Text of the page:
Subsequent size-extrusion was done using a hand held mini extruder, placed on a heating block. A maximum of 1 ml solution can be extruded using this set-up, which is ideal for a small scale preparation in the laboratory. The key in this step is still the temperature, which should be above the phase transition temperature of liposomes. By handing the extrusion at 50 °C, the size of liposomes became uniform after 10 cycles of extrusion through the membrane with 200 nm pores. The motion in this step should be slow and gentle as the pressure within the extruder is big while the membrane is fragile.

One often-overlooked but important step during the synthesis of drug containing liposomes is the purification or removal of the un-encapsulated drugs (i.e., calcein and Au NPs here). This was done by gel filtration chromatography. It is critical for the researcher to notice that the PD-10 column used in this study is only suitable for processing <2 ml solution. Samples with larger volume could be processed by using multiple columns.

The study of calcein release from the liposome relies on the self-quenching of calcein at higher concentrations and re-fluorescence as diluted. When the samples were exposed to heat or light for thermal or laser treatment respectively, aliquots of samples were constantly withdrawn at varying temperature points or pulse numbers and transferred to separate vials. The vials should be immediately placed in an ice bath to prevent the potential further release of calcein, for accurate measurements. Another thing to notice is that calcein is sensitive to light and hence could be bleached during the laser experiment. To overcome this, the bleaching effect of a pulsed laser on the calcein solution should be measured and the data from liposome release normalized accordingly.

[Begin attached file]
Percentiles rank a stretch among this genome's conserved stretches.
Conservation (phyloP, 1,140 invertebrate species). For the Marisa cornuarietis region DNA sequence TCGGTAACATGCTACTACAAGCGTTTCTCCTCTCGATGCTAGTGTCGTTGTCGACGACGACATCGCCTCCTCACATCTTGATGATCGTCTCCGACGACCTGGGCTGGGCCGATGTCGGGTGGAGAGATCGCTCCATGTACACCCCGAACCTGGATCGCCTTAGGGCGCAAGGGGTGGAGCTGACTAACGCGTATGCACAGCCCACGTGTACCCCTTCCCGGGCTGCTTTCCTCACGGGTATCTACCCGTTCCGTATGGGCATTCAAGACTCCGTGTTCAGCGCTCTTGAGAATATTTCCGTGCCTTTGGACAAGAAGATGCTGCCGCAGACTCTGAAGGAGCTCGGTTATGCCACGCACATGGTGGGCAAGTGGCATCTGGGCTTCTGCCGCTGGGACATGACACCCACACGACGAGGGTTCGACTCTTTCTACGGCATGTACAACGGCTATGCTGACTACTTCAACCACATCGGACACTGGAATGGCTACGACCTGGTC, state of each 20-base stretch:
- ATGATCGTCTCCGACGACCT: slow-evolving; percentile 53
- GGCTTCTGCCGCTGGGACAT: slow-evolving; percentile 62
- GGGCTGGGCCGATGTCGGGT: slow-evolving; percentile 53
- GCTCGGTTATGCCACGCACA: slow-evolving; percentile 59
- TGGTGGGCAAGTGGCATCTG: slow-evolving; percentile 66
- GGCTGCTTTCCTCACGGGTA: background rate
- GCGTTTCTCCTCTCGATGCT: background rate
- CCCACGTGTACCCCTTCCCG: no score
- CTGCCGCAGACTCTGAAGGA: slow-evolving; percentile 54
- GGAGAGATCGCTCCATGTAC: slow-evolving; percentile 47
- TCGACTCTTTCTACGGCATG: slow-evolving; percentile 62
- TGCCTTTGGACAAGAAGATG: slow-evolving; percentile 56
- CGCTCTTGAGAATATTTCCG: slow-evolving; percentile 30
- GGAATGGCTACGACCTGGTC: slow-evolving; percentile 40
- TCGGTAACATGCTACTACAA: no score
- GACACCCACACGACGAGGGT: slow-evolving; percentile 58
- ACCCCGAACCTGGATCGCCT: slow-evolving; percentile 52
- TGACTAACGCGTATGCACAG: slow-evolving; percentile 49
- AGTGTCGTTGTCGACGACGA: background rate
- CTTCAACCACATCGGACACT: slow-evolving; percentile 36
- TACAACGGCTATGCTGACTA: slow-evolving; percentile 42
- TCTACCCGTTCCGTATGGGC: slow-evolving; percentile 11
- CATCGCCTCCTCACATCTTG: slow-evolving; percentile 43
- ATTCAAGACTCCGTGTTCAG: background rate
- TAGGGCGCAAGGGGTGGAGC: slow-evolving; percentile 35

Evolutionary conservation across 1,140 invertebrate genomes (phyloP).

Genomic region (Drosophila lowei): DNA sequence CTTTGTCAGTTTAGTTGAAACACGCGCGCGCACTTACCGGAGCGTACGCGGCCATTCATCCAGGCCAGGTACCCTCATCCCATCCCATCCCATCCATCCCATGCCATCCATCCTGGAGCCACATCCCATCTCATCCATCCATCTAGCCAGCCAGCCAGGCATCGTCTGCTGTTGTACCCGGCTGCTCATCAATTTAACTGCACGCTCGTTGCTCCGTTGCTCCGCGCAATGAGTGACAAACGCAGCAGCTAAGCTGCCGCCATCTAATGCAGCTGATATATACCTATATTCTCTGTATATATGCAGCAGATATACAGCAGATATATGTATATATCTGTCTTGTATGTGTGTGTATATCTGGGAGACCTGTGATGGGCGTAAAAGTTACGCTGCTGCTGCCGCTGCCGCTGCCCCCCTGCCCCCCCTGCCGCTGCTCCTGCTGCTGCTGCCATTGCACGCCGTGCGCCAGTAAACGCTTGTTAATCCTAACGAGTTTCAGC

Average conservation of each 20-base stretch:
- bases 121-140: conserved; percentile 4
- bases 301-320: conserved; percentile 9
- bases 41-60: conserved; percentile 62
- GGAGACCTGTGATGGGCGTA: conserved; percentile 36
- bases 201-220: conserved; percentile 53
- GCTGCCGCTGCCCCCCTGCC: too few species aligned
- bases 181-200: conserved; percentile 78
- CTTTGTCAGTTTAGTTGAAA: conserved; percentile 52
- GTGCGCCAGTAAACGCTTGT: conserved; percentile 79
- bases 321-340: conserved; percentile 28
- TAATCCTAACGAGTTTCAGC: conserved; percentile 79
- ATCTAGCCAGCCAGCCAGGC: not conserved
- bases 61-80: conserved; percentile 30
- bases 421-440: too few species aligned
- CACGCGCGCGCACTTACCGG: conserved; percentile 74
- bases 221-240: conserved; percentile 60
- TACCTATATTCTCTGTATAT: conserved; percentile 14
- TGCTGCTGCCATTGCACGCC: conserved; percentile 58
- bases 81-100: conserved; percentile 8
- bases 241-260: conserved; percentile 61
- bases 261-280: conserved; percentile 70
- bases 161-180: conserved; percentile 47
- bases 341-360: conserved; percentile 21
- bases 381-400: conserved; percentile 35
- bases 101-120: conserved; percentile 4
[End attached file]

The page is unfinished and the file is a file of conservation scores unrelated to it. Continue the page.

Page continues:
The protocol herein describes a facile preparation method for light sensitive liposomes. Thermal release is first demonstrated by exploiting the temperature responsive of the phospholipids. The laser set up is illustrated and light triggered release is achieved by pulsed laser. The mechanism of the light triggered release is also explored and is found to be due to membrane disruption by microbubble cavitation.